Howard Davis Review:
The Baroque Fusion Of L'arpeggiata

Named after a toccata by German composer Girolamo Kapsberger, L'Arpeggiata produces its unmistakable sonority mainly from the resonance of plucked strings, creating a tightly-woven acoustic texture that is both idiosyncratic and immediately identifiable. Director Christina Pluhar engenders this distinctive tonality associated with the ensemble she founded in 2000 by inviting musicians and vocalists from around the world to collaborate on specific projects illuminated by her musicological research. More>>

African Masks And Sculpture: Attic Discovery On Display At Expressions Whirinaki

Ranging from masks studded with nails and shards of glass to statues laden with magical metal, the works are from ethnic groups in nine countries ranging from Ivory Coast to the Democratic Republic of the Congo. More>>

Scoop Review Of Books: We’re All Lab Rats

A couple of years ago, there were reports that Silicon Valley executives were sending their children to tech-free schools. It was a story that dripped of irony: geeks in the heart of techno-utopia rejecting their ideology when it came to their own kids. But the story didn’t catch on, and an awkward question lingered. Why were the engineers of the future desperate to part their gadgets from their children? More>>

  • CensusAtSchool - Most kids have no screen-time limits
  • Netsafe - Half of NZ high school students unsupervised online

  • Obituary: Andrew Little Remembers Murray Ball

    “Murray mined a rich vein of New Zealand popular culture and exported it to the world. Wal and Dog and all the other Kiwi characters he crafted through Footrot Flats were hugely popular here and in Australia, Europe and North America." More>>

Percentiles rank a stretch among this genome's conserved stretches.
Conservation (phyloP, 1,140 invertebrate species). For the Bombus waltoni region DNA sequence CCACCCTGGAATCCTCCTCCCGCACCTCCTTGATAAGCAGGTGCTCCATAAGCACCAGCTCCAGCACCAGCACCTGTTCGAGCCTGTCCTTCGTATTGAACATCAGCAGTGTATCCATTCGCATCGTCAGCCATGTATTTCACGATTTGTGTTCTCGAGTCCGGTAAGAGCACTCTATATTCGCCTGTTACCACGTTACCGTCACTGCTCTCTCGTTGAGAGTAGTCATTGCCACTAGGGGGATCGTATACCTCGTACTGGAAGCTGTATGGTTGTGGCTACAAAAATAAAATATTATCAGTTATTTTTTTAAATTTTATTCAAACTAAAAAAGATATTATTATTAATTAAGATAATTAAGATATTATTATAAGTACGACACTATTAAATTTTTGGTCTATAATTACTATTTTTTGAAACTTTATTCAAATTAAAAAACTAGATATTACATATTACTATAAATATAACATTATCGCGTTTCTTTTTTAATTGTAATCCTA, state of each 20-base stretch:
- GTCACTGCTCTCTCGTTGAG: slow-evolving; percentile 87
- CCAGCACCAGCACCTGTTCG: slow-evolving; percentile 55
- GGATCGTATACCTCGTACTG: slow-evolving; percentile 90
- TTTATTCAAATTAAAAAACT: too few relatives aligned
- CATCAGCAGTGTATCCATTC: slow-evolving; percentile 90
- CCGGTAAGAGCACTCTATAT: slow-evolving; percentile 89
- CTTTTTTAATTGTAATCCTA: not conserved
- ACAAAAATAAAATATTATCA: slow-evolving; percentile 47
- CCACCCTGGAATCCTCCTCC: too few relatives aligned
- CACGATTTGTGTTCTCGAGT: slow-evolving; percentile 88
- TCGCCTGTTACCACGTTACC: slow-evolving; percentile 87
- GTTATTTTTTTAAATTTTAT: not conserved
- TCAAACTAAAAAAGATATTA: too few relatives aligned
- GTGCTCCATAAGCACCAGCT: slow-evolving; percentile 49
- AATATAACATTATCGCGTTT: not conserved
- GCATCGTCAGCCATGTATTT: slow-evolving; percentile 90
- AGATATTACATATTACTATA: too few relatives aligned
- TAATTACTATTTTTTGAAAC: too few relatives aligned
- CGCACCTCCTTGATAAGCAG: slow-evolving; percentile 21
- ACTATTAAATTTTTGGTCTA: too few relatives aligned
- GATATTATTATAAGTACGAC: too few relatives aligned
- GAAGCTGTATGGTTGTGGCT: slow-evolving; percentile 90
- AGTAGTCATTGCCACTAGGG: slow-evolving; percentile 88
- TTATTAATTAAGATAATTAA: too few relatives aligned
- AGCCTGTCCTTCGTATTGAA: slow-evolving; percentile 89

ALSO:

    Organised Choas: NZ Fringe Festival 2017 Awards

    Three more weeks of organised chaos have come to an end with the Wellington NZ Fringe Arts Festival Awards Ceremony as a chance to celebrate all our Fringe artists for their talent, ingenuity, and chutzpah! More>>

    ALSO:

    Wellington.Scoop: Wellington Writer Wins $US165,000 Literature Prize

    Victoria University of Wellington staff member and alumna Ashleigh Young has won a prestigious Windham-Campbell Literature Prize worth USD$165,000 for her book of essays Can You Tolerate This? More>>

    ALSO:

    Scoop Review Of Books: Excerpt - Ice Bear: The Cultural History Of An Arctic Icon

    “During the last decade the image of the polar bear has moved in the public imagination from being an icon of strength, independence and survival in one of the most climatically extreme of world environments, to that of fragility, vulnerability and more generally of a global environmental crisis.” More>>

    Get More From Scoop

     
     

    LATEST HEADLINES

     
     
     
     
    Culture
    Search Scoop  
     
     
    Powered by Vodafone
    NZ independent news